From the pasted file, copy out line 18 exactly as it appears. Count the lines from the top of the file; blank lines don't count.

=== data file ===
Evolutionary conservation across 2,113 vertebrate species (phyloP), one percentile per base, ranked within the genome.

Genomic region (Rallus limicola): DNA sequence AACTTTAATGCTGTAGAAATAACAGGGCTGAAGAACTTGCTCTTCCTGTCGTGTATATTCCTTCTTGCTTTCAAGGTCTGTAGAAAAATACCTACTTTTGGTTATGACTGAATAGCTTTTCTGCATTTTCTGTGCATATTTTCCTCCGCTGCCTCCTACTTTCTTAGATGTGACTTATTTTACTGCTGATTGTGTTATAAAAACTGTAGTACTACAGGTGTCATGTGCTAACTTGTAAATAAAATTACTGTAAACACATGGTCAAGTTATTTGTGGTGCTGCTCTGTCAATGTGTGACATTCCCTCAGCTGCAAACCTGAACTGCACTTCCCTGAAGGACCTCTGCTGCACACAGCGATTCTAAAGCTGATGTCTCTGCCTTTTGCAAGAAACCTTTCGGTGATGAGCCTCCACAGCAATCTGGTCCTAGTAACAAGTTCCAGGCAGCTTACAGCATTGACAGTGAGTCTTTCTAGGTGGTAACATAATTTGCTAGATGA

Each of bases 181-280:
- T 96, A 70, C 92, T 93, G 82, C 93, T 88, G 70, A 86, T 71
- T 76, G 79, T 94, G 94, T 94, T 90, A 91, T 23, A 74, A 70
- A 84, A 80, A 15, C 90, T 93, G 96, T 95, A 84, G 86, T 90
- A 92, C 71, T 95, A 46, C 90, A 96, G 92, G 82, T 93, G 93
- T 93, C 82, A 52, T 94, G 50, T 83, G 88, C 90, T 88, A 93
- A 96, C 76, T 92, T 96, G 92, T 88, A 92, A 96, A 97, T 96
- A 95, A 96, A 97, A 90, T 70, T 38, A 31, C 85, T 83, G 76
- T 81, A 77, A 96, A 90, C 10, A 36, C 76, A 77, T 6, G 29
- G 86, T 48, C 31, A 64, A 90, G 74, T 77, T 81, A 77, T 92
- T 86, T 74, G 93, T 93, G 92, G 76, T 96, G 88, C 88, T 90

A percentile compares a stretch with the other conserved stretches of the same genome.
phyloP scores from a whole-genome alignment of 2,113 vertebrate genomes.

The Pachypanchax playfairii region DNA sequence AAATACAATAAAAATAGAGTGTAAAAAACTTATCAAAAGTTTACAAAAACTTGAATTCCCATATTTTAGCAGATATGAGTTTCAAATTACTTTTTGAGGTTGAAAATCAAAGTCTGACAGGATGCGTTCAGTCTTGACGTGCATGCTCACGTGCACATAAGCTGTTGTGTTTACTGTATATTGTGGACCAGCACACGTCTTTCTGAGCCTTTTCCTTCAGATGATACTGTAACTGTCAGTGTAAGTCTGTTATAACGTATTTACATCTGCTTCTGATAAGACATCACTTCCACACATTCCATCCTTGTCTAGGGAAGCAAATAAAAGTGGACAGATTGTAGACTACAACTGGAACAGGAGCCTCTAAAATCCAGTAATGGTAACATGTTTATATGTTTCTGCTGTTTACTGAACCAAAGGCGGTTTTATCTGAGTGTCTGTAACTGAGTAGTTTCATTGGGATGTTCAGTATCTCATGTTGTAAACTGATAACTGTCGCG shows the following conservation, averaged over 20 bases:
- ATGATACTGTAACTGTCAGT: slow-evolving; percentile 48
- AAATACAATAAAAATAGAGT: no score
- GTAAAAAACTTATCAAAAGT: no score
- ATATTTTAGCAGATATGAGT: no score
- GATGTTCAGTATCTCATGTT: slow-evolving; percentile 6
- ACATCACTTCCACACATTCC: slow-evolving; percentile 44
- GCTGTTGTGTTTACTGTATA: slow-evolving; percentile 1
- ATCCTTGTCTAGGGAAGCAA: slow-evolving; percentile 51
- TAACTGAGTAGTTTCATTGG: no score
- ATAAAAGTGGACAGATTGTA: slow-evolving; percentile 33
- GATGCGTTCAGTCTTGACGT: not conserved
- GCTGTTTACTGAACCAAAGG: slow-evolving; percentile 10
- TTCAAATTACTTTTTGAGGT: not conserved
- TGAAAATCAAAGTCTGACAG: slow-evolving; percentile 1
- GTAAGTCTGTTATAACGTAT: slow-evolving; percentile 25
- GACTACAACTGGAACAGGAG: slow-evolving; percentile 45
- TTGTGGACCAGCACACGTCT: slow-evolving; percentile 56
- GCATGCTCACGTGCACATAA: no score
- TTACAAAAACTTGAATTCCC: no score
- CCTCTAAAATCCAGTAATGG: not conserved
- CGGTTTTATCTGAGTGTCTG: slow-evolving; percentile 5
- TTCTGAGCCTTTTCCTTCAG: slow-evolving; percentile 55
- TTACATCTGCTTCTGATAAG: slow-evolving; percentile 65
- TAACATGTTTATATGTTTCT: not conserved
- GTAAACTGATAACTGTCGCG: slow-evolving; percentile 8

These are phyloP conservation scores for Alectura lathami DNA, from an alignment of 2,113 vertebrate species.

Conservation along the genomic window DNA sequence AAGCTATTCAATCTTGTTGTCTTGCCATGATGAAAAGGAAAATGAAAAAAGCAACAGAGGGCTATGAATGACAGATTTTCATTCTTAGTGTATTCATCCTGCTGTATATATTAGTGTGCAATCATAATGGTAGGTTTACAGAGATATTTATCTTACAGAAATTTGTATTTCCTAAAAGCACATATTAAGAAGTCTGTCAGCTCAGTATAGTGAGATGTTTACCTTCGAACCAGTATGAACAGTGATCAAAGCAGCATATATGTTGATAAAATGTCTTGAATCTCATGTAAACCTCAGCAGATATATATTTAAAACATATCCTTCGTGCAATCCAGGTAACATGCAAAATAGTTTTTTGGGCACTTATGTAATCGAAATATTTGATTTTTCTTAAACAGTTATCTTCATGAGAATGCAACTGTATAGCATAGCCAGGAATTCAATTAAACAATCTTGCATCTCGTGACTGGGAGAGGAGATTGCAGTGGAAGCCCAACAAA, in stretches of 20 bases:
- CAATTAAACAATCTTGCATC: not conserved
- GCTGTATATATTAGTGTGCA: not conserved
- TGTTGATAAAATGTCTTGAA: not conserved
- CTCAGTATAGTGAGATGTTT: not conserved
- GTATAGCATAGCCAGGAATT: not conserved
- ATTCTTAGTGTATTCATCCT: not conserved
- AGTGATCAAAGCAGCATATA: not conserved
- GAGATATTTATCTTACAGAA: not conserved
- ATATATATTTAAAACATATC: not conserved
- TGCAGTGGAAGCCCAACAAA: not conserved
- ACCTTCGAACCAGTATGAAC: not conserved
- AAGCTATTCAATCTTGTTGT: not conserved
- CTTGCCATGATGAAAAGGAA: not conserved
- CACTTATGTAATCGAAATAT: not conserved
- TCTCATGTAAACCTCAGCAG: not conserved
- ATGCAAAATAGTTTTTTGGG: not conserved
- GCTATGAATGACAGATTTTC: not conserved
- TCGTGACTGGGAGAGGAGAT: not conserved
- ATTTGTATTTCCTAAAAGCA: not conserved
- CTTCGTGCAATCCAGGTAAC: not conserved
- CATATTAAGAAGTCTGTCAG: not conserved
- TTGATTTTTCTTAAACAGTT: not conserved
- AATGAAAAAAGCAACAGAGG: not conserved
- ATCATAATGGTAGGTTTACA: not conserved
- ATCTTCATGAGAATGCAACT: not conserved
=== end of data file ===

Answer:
- AAATACAATAAAAATAGAGT: no score